The Forester's completely reengineered suspension and stiffer body structure create a great environment for good all-around, any-weather handling. Steering is nicely weighted, and body control is as in-check as you'll find from such a tall, spacious utility vehicle. Gas mileage as high as 27 mpg combined puts it near the class lead, too.The Forester retains all of its rugged trail prowess, including 8.7 inches of ground clearance and some approach and departure angles that even off-road purists wouldn’t be quick to dismiss. But perhaps inspired by systems such as Land Rover’s Terrain Response, Subaru has added something called X-Mode. When engaged at low speeds, it electronically manages torque from left to right, supplementing the AWD system’s front-to-back distribution, and it automatically deploys Hill Descent Control at low speeds.
Ultimately the Forester is fashioned first after its primary duty: carrying five people and a lot of gear, whether it's weekend-adventure material or just restocked household goods. This Forester is about the same size as before on the outside, but moving the seats higher and moving the roof pillars and dash forward have expanded interior space. There's more rear legroom, plus about 12 percent more cargo space, and rear seatback folding that’s close to fully flat with a one-touch mechanism. There’s also a much greater sense of detailing and refinement inside. Materials—everything from upholsteries to door trim—are a solid step up from before, and Subaru has added more insulation both to the door panels and to the area just ahead of the instrument panel.A rearview camera is now standard on all Foresters, as is Bluetooth. Available active-safety features in the Forester include adaptive cruise control (ACC), running at speeds from 25 mph up to 90 mph, as well as the EyeSight system for spotting road hazards with a camera-based system, up to 80 meters ahead, and potentially avoiding an accident by braking at up to 0.4g. EyeSight costs $500 less for 2015, too. The Forester is the only model in its class to earn a top 'good' rating in the IIHS' new small-overlap test, and only one of two in its class to earn the new Top Safety Pick+ accolade--although in new federal tests it hasn't quite pulled off a sweep (it earns four of five stars in frontal impact).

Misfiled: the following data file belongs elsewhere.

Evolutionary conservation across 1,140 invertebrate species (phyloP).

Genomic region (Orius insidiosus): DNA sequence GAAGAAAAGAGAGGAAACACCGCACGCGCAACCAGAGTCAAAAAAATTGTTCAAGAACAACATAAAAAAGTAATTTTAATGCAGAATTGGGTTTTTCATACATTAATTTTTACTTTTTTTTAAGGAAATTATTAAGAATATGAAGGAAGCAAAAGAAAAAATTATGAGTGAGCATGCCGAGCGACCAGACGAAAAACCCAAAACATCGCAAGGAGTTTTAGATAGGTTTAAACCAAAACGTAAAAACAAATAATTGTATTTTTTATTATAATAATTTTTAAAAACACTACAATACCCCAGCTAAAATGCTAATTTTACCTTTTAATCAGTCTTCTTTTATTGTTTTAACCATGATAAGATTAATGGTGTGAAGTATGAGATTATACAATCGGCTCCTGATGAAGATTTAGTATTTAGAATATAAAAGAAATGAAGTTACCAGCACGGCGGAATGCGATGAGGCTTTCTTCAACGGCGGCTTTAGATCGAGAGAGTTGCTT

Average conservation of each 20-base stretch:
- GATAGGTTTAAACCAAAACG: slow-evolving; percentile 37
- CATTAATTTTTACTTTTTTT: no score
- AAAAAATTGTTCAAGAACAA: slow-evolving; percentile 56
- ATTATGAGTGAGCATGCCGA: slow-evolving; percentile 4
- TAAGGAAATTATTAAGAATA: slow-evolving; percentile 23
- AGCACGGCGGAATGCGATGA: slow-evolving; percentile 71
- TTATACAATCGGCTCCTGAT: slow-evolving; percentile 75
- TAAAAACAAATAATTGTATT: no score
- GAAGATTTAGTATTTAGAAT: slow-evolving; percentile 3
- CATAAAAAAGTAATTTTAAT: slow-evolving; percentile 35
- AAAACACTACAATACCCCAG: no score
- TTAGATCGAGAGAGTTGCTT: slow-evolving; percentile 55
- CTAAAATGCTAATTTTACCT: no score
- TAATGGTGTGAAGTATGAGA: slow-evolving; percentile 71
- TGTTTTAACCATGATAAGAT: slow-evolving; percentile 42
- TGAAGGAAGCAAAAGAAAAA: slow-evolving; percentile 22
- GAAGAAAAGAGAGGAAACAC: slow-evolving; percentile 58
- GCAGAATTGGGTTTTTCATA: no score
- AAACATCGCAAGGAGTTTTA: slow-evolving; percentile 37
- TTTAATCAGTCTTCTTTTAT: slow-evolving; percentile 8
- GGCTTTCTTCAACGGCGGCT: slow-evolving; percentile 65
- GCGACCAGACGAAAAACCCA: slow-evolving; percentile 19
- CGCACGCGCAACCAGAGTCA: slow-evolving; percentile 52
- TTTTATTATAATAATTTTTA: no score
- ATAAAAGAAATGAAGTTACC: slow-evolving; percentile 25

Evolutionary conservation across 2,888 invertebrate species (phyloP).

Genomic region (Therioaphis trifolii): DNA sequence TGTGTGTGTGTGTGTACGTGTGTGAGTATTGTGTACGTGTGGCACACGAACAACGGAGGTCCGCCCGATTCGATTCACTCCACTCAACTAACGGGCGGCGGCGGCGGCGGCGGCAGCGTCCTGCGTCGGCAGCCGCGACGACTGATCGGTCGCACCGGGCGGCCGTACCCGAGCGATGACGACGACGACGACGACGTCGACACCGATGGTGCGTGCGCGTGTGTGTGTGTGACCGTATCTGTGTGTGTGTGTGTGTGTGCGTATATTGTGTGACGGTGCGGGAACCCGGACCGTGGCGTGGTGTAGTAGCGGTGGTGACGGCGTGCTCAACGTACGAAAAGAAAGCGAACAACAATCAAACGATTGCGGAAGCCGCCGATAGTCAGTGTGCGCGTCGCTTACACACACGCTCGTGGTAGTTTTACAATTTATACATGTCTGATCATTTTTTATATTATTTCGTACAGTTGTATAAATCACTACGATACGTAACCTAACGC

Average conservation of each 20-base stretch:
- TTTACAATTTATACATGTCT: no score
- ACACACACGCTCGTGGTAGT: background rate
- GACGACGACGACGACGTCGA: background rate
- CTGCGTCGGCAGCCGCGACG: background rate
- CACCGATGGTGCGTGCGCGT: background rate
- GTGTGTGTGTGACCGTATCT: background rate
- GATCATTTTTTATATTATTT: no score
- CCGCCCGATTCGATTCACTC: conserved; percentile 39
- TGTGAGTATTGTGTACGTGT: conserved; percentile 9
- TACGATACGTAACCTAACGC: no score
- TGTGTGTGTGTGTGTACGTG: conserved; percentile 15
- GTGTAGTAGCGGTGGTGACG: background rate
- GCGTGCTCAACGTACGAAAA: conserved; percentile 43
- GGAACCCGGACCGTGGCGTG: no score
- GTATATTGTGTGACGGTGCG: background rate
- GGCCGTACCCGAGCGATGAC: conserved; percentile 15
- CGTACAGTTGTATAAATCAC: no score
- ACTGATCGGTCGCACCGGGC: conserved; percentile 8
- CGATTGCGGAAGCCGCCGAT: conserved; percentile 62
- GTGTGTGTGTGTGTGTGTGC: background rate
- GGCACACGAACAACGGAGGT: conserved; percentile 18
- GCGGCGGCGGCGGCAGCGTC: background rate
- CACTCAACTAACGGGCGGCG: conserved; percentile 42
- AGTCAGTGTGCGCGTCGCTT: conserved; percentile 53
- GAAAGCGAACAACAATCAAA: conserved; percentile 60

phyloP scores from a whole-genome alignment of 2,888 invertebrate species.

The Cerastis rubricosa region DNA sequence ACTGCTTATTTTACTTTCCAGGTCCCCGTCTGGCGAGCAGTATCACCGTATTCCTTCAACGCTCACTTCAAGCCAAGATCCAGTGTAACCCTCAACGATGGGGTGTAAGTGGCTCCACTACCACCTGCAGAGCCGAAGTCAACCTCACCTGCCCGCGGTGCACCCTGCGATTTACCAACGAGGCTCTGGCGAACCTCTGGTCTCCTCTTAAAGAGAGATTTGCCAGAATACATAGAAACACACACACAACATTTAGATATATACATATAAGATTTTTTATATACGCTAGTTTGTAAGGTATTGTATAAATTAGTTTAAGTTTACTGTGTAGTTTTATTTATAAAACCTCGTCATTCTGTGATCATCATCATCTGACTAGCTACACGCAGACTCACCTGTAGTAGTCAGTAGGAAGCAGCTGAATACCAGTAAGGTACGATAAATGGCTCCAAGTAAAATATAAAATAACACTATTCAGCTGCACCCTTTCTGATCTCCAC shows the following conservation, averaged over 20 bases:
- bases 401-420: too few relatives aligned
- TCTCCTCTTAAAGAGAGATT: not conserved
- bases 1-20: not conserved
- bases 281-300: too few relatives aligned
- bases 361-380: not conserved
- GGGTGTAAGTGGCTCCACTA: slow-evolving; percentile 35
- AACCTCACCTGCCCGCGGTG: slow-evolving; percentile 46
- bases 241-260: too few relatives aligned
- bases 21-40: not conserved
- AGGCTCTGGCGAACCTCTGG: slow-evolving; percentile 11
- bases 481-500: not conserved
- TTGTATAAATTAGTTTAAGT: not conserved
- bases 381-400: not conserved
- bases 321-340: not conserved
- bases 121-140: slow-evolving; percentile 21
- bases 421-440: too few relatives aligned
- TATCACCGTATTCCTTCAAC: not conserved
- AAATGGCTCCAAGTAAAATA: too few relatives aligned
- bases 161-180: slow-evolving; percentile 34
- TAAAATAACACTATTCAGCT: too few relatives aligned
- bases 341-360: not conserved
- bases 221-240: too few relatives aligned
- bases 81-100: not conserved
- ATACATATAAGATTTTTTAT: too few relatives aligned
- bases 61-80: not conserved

Even the base Forester 2.5i model has a 4.3-inch display for outside temp and trip-computer functions. Bluetooth hands-free calling and audio streaming are standard. With the Limited model, the CVT is mandatory but you get perforated leather seats, a leather-wrapped steering wheel and shift knob, fog lamps, automatic climate control, a power rear liftgate, and an upgraded instrument cluster. With Touring models, you get eight Harmon Kardon speakers and a 440-watt amp, along with full integration of Aha streaming audio, through an app for iPhone or Android handsets--but the touchscreen interface is a kludgy, small-buttoned, lower-resolution mess, a blot on the Forester's supremely well-executed design.
- Responsive ride and handling
- EyeSight, Bluetooth, and great crash-test scores
- Spacious cabin with top-notch visibility
- CVT does its best to disguise its roots
- Welcome turbo scoot
Next: Interior / Exterior »
- Turbos exclude manuals
- No turbo, no shift paddles
- Optional navigation is dreadful
- Premium price at the top end doesn't net premium feel